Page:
Queensland has relaxed some of its testing requirements in order to cross the border as it announced that travelers will only need to show a negative rapid antigen test, instead of a negative PCR test, upon arrival. The new rules will come into place on Saturday, 1 January.
The rapid antigen test, which can return results in just 15 minutes, is able to indicate whether a person has COVID-19 or not far quicker than a PCR test, the results of which can take up to 48 hours.
However, with the recent surges in cases in Victoria and NSW, PCR test results have been taking far longer to come back, in some cases missing the 72-hour window in which they need to be shown in order to fulfil current border requirements.
Premier Annastacia Palaszczuk said on Twitter that rapid antigen tests could be used to satisfy border pass requirements instead of a PCR test.
PCR testing has recently been a major source of contention between states as thousands of people have been required to get tests solely for the purpose of travel, not because they have symptoms or have been requested to by health authorities.
In particular, NSW Premier Dominic Perrottet and NSW Health Minister Brad Hazzard have been putting pressure on their northern neighbour to scrap the requirements for PRC tests as queues for COVID019 testing clinics stretch on for hours across the state.
11k daily cases recorded in NSW. And this is what a testing line looks like this morning. Wonder how many more with symptoms are being turned away or simply can’t face queues like this. pic.twitter.com/GYHCXRut1u
— David Lipson (@davidlipson) December 28, 2021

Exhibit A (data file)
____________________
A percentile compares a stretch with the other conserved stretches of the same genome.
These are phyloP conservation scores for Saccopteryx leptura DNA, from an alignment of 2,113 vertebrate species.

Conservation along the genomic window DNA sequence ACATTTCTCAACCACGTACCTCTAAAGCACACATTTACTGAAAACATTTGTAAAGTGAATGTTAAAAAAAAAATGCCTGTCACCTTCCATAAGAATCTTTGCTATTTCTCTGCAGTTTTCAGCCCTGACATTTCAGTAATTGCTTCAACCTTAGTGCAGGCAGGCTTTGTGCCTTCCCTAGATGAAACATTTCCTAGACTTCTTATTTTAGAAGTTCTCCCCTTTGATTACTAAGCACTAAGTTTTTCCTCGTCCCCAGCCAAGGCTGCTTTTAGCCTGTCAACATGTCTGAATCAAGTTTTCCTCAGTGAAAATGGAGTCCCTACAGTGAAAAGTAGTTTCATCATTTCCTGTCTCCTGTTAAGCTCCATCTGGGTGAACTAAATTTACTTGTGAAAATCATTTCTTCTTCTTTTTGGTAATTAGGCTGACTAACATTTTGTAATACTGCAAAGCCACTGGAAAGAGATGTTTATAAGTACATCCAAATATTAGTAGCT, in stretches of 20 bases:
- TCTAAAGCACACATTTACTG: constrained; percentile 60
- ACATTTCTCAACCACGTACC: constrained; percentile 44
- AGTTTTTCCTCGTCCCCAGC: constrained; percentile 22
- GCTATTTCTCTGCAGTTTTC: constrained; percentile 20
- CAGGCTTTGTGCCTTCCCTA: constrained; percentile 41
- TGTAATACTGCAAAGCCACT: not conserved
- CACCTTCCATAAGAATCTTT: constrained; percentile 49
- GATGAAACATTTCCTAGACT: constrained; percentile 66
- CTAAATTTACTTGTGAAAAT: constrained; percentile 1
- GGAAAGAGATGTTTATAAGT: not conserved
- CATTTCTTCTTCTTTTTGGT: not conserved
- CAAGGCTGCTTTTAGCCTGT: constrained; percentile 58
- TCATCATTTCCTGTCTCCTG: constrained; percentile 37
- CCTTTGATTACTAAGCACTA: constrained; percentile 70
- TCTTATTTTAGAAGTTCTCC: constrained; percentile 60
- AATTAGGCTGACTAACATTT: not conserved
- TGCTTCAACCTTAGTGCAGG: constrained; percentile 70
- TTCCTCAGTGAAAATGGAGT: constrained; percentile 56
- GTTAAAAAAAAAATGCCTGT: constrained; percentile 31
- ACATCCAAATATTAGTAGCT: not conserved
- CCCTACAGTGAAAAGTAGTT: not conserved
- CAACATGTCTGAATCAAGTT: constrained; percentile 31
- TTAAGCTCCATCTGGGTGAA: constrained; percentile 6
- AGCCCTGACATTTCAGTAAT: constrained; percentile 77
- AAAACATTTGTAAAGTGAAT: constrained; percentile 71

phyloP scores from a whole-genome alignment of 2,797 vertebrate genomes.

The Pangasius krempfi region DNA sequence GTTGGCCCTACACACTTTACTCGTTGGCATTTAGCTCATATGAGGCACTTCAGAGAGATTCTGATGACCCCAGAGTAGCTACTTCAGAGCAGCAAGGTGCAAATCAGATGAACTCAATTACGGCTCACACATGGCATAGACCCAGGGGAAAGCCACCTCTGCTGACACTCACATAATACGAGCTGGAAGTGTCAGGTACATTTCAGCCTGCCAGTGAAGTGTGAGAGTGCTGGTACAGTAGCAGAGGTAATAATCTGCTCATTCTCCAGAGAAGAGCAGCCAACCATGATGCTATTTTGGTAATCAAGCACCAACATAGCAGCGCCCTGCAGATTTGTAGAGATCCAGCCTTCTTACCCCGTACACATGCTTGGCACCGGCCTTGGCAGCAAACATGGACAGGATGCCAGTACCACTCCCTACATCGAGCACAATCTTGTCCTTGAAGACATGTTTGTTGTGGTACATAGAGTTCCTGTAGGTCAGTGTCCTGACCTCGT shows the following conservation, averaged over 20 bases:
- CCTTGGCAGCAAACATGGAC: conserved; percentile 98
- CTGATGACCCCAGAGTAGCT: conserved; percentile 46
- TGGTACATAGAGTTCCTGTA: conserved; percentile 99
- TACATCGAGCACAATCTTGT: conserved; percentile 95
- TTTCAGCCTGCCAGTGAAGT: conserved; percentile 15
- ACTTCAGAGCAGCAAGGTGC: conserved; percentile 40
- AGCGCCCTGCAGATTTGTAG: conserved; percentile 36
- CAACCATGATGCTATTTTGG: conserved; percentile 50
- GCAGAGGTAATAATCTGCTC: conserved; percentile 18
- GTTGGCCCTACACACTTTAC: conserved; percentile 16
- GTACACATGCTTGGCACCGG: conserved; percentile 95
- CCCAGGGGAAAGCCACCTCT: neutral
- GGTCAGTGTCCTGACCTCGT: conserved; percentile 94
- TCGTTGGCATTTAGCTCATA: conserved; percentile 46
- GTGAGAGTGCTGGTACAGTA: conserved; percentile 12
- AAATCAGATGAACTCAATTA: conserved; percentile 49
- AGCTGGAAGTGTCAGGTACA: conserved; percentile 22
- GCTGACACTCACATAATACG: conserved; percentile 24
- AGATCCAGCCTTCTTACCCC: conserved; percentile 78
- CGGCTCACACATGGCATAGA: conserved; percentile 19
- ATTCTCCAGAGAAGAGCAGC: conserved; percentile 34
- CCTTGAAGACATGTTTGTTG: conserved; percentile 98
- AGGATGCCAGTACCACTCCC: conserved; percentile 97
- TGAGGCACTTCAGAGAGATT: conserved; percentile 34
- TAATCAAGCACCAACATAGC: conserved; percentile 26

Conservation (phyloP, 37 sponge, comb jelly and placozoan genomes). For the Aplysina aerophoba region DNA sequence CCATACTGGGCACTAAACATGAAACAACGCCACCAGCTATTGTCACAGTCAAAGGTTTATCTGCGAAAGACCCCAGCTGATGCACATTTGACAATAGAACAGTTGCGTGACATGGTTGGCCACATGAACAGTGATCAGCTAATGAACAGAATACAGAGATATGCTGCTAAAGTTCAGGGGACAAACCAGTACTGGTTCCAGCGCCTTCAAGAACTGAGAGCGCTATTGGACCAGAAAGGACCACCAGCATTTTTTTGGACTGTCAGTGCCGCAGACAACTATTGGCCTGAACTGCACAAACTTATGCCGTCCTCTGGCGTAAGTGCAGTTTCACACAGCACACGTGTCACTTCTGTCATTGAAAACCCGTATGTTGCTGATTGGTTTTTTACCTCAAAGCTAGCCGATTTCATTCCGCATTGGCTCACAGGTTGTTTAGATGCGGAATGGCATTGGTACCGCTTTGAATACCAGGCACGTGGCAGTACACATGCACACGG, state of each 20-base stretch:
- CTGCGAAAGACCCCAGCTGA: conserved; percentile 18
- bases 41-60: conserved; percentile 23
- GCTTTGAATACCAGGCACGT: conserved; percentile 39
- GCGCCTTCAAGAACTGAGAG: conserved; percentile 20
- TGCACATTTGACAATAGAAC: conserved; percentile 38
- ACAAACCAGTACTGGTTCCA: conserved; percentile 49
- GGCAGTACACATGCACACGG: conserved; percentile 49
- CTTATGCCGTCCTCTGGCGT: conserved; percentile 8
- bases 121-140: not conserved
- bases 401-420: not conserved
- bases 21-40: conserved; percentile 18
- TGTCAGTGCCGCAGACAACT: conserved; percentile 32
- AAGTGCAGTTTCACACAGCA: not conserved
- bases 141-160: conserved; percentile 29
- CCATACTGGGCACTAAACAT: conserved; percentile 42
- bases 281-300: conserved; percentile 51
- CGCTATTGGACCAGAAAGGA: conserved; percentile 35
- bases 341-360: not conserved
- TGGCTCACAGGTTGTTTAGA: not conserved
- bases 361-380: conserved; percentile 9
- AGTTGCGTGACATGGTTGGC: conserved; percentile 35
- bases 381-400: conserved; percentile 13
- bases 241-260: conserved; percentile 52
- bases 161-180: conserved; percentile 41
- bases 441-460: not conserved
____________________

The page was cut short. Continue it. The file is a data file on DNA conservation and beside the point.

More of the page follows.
Two testing clinics in the ACT have banned those wanting to get tests in order to travel from using their facilities in order to alleviate pressure on the system.
However, Queensland Health Minister Yvette D’Ath said yesterday that health authorities in the state were wary of allowing people to use rapid antigen tests as they don’t know how many are available.
There are widespread reports that many health centres and shops offering the tests have run out and they are becoming increasingly difficult to access.
What Are The Rules For Entering Queensland?
The new measures announced today come as Queensland also scrapped the day-five test for those entering the state.
This means that in order to enter Queensland now, travelers from designated COVID-19 hotspots need to be fully vaccinated, provide a negative COVID test result, and apply for a Queensland border pass.
There are still restrictions for those considered close contacts, although this depends on the requirements of the state you are coming from. NSW, for example, has reduced the restrictions on those considered close contacts.
You can read the full list of requirements on the Queensland government website here.